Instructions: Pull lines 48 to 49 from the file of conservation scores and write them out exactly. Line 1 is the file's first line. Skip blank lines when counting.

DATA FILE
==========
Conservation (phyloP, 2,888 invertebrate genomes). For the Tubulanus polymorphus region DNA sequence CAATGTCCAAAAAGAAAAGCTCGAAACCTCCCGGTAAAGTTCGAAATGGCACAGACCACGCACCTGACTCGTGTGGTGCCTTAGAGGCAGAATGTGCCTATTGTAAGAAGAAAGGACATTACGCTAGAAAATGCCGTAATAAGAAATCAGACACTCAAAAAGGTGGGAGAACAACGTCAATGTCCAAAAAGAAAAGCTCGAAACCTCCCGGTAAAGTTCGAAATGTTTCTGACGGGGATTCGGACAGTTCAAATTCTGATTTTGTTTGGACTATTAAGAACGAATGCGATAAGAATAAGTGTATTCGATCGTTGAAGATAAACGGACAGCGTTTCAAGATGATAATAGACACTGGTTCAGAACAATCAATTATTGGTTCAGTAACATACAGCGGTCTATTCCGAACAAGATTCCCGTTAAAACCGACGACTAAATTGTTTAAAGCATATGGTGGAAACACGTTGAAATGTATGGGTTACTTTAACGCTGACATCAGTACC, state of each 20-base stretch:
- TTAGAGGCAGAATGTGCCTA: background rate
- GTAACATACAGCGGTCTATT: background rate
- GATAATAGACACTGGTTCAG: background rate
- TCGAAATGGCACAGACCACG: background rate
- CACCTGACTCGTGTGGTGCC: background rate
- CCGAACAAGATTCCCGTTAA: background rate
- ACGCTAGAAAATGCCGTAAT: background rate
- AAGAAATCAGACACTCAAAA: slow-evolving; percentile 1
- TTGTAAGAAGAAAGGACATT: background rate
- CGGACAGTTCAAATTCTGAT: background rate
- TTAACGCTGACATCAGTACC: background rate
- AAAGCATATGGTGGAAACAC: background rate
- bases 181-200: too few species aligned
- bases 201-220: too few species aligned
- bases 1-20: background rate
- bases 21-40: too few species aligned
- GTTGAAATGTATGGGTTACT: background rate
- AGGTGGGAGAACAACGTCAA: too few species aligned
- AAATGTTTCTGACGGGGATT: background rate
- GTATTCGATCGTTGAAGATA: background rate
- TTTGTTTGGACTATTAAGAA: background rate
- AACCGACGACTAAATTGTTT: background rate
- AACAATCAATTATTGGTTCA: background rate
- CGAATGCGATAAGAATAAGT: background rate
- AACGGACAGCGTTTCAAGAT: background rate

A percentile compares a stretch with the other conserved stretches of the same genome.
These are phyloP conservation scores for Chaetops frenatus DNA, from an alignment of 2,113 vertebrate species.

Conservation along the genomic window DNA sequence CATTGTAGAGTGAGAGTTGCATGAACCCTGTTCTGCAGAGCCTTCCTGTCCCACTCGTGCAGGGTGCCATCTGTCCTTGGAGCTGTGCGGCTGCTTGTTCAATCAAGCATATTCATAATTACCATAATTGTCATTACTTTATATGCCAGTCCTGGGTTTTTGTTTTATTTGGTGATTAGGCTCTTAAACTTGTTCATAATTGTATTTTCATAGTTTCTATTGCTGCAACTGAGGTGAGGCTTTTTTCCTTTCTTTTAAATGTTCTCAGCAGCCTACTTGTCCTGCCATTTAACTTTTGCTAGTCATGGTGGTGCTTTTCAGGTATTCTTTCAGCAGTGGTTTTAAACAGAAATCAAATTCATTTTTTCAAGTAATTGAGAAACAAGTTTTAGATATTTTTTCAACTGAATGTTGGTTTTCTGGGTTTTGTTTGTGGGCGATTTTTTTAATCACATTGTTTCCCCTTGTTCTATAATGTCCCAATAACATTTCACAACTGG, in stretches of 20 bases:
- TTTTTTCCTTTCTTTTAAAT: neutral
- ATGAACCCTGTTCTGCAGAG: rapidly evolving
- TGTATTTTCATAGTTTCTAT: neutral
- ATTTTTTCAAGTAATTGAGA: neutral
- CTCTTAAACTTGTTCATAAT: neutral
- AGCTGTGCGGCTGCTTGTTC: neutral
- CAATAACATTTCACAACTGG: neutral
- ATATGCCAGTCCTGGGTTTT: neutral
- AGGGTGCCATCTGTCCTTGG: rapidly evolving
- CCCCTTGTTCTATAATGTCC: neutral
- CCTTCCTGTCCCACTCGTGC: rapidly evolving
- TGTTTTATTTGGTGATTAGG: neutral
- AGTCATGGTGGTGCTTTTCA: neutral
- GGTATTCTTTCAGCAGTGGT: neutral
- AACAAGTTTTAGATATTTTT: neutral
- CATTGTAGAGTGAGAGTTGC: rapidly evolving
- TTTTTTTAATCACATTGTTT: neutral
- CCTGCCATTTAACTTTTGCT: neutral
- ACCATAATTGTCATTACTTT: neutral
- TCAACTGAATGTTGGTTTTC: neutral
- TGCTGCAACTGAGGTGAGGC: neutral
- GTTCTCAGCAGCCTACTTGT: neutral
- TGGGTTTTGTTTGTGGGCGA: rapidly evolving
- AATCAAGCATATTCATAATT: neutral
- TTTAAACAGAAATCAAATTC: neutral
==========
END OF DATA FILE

- ACCATAATTGTCATTACTTT: neutral
- TCAACTGAATGTTGGTTTTC: neutral